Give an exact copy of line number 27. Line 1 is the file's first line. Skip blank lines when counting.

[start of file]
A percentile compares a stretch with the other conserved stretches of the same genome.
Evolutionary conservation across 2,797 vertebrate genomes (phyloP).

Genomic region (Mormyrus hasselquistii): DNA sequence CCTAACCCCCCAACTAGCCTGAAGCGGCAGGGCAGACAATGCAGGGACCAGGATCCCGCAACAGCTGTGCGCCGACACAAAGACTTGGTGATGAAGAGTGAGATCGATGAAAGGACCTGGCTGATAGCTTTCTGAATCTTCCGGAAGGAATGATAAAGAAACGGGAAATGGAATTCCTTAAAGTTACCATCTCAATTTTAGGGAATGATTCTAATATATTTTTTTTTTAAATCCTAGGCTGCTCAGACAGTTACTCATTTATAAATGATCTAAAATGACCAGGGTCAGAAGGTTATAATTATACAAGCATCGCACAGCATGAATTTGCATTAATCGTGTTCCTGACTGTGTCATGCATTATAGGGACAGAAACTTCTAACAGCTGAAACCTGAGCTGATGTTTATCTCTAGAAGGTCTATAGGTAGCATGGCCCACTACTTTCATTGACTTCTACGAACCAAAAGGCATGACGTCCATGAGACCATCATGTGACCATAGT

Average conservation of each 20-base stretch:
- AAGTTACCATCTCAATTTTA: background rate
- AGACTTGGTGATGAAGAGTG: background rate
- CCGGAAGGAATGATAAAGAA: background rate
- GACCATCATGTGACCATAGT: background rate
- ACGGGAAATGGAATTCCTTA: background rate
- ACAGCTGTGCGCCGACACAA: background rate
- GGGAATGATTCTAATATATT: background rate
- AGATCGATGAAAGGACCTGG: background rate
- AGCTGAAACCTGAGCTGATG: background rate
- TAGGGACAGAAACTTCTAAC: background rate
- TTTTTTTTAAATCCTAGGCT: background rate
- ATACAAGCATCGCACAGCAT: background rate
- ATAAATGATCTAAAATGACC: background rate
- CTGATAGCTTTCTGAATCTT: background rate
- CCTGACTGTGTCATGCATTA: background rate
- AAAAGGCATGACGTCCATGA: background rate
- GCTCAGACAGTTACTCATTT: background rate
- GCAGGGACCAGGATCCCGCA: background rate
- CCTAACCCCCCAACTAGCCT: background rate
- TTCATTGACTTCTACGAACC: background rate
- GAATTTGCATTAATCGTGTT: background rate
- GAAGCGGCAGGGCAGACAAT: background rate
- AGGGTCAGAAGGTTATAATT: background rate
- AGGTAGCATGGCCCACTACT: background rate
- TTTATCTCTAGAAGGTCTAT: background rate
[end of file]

- AGGGTCAGAAGGTTATAATT: background rate